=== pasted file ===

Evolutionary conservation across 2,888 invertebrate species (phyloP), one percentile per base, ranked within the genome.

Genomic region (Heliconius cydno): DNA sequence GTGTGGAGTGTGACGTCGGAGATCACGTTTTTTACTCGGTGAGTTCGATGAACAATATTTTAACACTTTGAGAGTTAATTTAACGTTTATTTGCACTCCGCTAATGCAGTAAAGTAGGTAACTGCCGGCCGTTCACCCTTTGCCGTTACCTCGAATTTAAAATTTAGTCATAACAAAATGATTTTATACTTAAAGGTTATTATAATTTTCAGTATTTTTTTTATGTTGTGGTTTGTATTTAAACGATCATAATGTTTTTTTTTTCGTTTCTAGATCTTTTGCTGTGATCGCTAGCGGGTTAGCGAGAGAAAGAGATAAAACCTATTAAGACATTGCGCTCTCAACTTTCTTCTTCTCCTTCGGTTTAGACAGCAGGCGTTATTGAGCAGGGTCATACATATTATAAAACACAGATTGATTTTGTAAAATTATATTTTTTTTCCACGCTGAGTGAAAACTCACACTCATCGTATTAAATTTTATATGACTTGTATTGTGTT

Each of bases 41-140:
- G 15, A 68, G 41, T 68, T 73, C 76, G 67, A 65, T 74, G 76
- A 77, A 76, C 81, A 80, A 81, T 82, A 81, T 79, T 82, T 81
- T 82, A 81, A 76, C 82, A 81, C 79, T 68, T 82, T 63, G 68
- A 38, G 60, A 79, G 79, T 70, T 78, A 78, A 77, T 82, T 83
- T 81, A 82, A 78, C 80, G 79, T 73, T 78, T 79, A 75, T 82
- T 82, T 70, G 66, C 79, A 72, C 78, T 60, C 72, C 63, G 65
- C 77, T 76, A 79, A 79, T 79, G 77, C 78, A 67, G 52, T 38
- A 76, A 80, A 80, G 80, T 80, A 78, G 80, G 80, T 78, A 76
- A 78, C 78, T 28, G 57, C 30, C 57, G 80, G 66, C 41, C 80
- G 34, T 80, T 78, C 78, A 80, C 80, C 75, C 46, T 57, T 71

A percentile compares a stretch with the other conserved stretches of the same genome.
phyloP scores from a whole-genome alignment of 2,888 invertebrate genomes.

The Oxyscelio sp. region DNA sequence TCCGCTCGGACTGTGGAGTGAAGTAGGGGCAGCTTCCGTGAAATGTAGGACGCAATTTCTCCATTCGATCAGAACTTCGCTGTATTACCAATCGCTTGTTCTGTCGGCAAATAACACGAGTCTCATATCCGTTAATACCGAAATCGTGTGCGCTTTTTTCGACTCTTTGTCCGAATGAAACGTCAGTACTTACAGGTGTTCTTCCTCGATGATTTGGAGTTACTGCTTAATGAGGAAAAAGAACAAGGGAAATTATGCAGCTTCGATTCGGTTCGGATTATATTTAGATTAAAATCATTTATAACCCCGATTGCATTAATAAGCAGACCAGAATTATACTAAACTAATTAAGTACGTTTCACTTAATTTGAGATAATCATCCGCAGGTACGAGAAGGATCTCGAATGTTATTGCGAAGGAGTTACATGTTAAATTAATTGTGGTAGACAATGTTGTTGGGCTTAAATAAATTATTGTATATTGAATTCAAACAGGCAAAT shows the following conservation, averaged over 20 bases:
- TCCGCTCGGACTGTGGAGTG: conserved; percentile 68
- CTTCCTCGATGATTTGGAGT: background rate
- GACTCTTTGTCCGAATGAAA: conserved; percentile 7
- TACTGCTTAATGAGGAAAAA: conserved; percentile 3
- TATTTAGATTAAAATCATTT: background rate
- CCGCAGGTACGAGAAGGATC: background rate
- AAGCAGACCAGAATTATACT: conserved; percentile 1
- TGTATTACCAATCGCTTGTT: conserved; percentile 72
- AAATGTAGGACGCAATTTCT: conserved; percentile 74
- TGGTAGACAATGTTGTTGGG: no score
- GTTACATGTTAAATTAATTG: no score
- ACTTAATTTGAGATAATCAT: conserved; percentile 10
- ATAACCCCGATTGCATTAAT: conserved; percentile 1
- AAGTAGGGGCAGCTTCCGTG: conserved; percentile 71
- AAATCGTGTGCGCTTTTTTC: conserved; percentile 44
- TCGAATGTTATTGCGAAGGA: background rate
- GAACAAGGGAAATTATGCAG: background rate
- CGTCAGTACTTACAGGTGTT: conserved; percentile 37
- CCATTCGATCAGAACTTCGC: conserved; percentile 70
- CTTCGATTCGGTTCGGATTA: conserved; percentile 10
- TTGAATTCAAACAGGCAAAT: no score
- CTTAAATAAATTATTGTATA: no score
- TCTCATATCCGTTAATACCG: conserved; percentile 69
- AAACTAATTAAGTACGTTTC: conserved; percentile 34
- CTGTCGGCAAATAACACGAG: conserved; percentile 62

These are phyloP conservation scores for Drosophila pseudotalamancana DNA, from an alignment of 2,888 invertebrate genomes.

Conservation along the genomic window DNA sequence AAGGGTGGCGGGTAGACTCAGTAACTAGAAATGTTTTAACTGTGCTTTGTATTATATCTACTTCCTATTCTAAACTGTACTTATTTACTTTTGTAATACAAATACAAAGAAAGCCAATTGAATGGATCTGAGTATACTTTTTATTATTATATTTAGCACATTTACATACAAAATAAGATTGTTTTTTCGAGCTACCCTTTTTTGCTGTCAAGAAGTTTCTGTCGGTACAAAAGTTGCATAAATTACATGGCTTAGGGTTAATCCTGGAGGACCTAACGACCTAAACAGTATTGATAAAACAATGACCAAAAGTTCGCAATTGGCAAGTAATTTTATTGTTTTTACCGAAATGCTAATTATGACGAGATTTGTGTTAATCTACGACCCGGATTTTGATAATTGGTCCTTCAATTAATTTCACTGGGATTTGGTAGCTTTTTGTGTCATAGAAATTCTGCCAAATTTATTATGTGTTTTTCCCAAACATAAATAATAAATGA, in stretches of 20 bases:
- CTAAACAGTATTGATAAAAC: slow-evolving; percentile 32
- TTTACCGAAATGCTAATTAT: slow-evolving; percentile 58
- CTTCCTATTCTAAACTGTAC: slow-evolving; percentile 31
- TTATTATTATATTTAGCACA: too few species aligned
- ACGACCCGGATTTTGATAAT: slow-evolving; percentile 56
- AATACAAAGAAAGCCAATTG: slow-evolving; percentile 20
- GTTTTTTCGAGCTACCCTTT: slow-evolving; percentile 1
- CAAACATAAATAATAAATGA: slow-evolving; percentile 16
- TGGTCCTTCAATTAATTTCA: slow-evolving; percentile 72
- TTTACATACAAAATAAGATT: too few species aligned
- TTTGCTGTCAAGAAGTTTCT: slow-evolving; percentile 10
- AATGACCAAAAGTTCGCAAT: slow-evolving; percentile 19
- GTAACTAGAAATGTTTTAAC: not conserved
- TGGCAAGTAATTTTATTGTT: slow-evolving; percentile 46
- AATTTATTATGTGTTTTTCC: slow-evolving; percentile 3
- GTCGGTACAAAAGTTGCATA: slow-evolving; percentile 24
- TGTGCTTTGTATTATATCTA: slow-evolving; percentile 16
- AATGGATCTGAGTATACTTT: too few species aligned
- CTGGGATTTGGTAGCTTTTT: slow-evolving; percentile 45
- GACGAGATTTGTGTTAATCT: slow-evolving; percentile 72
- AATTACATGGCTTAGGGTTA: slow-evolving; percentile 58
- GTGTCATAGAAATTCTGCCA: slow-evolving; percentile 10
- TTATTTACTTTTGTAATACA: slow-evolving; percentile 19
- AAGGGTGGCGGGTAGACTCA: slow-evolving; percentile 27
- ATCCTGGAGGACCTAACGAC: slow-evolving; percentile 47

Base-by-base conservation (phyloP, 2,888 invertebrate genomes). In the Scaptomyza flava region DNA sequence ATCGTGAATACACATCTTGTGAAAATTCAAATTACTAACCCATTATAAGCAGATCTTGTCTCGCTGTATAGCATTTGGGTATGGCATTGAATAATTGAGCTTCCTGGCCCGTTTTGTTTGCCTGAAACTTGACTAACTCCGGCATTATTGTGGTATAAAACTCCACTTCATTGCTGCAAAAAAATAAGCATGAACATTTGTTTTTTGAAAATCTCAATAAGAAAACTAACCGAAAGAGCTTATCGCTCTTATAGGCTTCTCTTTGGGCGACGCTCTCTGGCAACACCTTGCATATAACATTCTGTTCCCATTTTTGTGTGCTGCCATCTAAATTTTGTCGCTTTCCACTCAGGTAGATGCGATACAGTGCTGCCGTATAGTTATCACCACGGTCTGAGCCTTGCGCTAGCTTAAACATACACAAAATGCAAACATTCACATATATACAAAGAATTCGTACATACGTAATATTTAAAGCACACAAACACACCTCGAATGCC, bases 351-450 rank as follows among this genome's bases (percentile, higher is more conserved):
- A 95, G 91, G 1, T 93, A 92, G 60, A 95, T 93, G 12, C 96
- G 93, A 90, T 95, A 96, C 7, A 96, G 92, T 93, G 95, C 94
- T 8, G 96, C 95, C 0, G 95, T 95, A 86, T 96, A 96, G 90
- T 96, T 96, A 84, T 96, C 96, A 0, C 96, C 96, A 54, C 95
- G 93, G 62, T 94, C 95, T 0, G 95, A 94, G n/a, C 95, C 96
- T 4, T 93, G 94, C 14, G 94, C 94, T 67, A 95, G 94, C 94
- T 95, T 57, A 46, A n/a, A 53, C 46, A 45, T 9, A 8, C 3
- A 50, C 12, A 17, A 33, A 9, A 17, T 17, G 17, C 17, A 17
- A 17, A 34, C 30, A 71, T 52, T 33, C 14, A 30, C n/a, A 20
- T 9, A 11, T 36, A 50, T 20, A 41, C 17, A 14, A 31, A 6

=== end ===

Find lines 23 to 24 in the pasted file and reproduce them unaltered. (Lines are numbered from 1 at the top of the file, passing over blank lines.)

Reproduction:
- AAGCAGACCAGAATTATACT: conserved; percentile 1
- TGTATTACCAATCGCTTGTT: conserved; percentile 72